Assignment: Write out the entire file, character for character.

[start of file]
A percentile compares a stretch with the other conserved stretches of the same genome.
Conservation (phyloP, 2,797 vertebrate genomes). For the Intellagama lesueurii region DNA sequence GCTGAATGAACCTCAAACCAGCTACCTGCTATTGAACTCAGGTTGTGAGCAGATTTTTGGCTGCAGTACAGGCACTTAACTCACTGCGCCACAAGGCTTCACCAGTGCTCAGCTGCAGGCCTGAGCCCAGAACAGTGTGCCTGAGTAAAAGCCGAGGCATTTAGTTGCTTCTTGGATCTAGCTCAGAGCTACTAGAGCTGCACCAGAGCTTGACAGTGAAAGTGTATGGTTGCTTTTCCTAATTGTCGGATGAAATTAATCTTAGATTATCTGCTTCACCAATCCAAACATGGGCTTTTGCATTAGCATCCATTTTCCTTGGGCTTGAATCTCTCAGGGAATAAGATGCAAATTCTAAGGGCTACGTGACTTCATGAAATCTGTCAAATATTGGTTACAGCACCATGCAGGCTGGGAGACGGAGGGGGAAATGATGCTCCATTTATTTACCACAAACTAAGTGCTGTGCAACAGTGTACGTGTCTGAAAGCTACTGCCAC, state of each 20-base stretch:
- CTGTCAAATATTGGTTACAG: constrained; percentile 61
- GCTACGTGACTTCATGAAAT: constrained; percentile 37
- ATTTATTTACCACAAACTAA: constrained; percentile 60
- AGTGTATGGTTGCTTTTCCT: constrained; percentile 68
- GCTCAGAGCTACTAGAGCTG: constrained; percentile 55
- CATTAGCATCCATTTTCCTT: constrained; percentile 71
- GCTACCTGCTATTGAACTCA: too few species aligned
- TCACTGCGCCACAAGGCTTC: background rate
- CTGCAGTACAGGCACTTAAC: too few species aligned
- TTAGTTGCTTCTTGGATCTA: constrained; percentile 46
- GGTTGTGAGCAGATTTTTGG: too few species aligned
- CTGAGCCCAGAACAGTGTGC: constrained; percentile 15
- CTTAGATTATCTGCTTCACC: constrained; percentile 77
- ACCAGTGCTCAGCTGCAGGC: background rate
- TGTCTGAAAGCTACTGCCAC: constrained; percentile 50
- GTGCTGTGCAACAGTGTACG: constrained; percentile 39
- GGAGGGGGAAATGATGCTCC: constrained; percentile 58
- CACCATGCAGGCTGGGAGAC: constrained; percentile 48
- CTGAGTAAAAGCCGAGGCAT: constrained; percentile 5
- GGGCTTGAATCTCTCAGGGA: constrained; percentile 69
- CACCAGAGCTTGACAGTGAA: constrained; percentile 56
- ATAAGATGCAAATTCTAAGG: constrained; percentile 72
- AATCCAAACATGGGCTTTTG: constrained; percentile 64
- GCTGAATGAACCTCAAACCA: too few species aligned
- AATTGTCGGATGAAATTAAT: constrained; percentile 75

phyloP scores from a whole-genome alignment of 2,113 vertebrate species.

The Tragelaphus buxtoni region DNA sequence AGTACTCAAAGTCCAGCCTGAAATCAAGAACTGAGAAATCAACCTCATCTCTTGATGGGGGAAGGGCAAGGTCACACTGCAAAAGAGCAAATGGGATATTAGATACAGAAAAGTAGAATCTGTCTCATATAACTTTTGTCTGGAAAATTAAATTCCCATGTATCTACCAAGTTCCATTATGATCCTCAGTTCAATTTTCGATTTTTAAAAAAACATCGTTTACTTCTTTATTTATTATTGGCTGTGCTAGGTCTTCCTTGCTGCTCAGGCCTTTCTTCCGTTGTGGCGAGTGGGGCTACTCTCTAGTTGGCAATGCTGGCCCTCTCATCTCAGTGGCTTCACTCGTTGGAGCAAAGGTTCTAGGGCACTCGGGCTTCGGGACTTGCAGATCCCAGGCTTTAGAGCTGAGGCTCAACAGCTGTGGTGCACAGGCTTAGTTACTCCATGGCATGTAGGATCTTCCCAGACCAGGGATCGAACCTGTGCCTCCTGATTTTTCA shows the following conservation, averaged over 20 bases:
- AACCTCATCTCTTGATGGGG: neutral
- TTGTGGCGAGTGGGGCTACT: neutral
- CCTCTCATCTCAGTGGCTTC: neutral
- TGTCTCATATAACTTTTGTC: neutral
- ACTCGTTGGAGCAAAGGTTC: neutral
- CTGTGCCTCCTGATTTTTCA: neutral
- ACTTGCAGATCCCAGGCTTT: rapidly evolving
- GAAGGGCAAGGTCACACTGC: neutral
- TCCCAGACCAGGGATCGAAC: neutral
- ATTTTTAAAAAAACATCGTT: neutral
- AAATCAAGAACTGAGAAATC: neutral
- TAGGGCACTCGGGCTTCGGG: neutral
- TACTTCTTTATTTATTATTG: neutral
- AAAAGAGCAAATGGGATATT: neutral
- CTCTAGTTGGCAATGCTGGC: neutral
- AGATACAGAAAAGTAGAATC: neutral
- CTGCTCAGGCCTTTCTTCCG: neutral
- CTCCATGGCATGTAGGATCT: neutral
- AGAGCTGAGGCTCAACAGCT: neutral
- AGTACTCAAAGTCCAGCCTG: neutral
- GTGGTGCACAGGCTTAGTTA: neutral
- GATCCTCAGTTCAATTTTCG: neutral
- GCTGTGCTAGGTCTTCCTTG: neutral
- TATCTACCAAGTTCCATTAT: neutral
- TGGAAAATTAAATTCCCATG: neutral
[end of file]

A percentile compares a stretch with the other conserved stretches of the same genome.
Conservation (phyloP, 2,797 vertebrate genomes). For the Intellagama lesueurii region DNA sequence GCTGAATGAACCTCAAACCAGCTACCTGCTATTGAACTCAGGTTGTGAGCAGATTTTTGGCTGCAGTACAGGCACTTAACTCACTGCGCCACAAGGCTTCACCAGTGCTCAGCTGCAGGCCTGAGCCCAGAACAGTGTGCCTGAGTAAAAGCCGAGGCATTTAGTTGCTTCTTGGATCTAGCTCAGAGCTACTAGAGCTGCACCAGAGCTTGACAGTGAAAGTGTATGGTTGCTTTTCCTAATTGTCGGATGAAATTAATCTTAGATTATCTGCTTCACCAATCCAAACATGGGCTTTTGCATTAGCATCCATTTTCCTTGGGCTTGAATCTCTCAGGGAATAAGATGCAAATTCTAAGGGCTACGTGACTTCATGAAATCTGTCAAATATTGGTTACAGCACCATGCAGGCTGGGAGACGGAGGGGGAAATGATGCTCCATTTATTTACCACAAACTAAGTGCTGTGCAACAGTGTACGTGTCTGAAAGCTACTGCCAC, state of each 20-base stretch:
- CTGTCAAATATTGGTTACAG: constrained; percentile 61
- GCTACGTGACTTCATGAAAT: constrained; percentile 37
- ATTTATTTACCACAAACTAA: constrained; percentile 60
- AGTGTATGGTTGCTTTTCCT: constrained; percentile 68
- GCTCAGAGCTACTAGAGCTG: constrained; percentile 55
- CATTAGCATCCATTTTCCTT: constrained; percentile 71
- GCTACCTGCTATTGAACTCA: too few species aligned
- TCACTGCGCCACAAGGCTTC: background rate
- CTGCAGTACAGGCACTTAAC: too few species aligned
- TTAGTTGCTTCTTGGATCTA: constrained; percentile 46
- GGTTGTGAGCAGATTTTTGG: too few species aligned
- CTGAGCCCAGAACAGTGTGC: constrained; percentile 15
- CTTAGATTATCTGCTTCACC: constrained; percentile 77
- ACCAGTGCTCAGCTGCAGGC: background rate
- TGTCTGAAAGCTACTGCCAC: constrained; percentile 50
- GTGCTGTGCAACAGTGTACG: constrained; percentile 39
- GGAGGGGGAAATGATGCTCC: constrained; percentile 58
- CACCATGCAGGCTGGGAGAC: constrained; percentile 48
- CTGAGTAAAAGCCGAGGCAT: constrained; percentile 5
- GGGCTTGAATCTCTCAGGGA: constrained; percentile 69
- CACCAGAGCTTGACAGTGAA: constrained; percentile 56
- ATAAGATGCAAATTCTAAGG: constrained; percentile 72
- AATCCAAACATGGGCTTTTG: constrained; percentile 64
- GCTGAATGAACCTCAAACCA: too few species aligned
- AATTGTCGGATGAAATTAAT: constrained; percentile 75

phyloP scores from a whole-genome alignment of 2,113 vertebrate species.

The Tragelaphus buxtoni region DNA sequence AGTACTCAAAGTCCAGCCTGAAATCAAGAACTGAGAAATCAACCTCATCTCTTGATGGGGGAAGGGCAAGGTCACACTGCAAAAGAGCAAATGGGATATTAGATACAGAAAAGTAGAATCTGTCTCATATAACTTTTGTCTGGAAAATTAAATTCCCATGTATCTACCAAGTTCCATTATGATCCTCAGTTCAATTTTCGATTTTTAAAAAAACATCGTTTACTTCTTTATTTATTATTGGCTGTGCTAGGTCTTCCTTGCTGCTCAGGCCTTTCTTCCGTTGTGGCGAGTGGGGCTACTCTCTAGTTGGCAATGCTGGCCCTCTCATCTCAGTGGCTTCACTCGTTGGAGCAAAGGTTCTAGGGCACTCGGGCTTCGGGACTTGCAGATCCCAGGCTTTAGAGCTGAGGCTCAACAGCTGTGGTGCACAGGCTTAGTTACTCCATGGCATGTAGGATCTTCCCAGACCAGGGATCGAACCTGTGCCTCCTGATTTTTCA shows the following conservation, averaged over 20 bases:
- AACCTCATCTCTTGATGGGG: neutral
- TTGTGGCGAGTGGGGCTACT: neutral
- CCTCTCATCTCAGTGGCTTC: neutral
- TGTCTCATATAACTTTTGTC: neutral
- ACTCGTTGGAGCAAAGGTTC: neutral
- CTGTGCCTCCTGATTTTTCA: neutral
- ACTTGCAGATCCCAGGCTTT: rapidly evolving
- GAAGGGCAAGGTCACACTGC: neutral
- TCCCAGACCAGGGATCGAAC: neutral
- ATTTTTAAAAAAACATCGTT: neutral
- AAATCAAGAACTGAGAAATC: neutral
- TAGGGCACTCGGGCTTCGGG: neutral
- TACTTCTTTATTTATTATTG: neutral
- AAAAGAGCAAATGGGATATT: neutral
- CTCTAGTTGGCAATGCTGGC: neutral
- AGATACAGAAAAGTAGAATC: neutral
- CTGCTCAGGCCTTTCTTCCG: neutral
- CTCCATGGCATGTAGGATCT: neutral
- AGAGCTGAGGCTCAACAGCT: neutral
- AGTACTCAAAGTCCAGCCTG: neutral
- GTGGTGCACAGGCTTAGTTA: neutral
- GATCCTCAGTTCAATTTTCG: neutral
- GCTGTGCTAGGTCTTCCTTG: neutral
- TATCTACCAAGTTCCATTAT: neutral
- TGGAAAATTAAATTCCCATG: neutral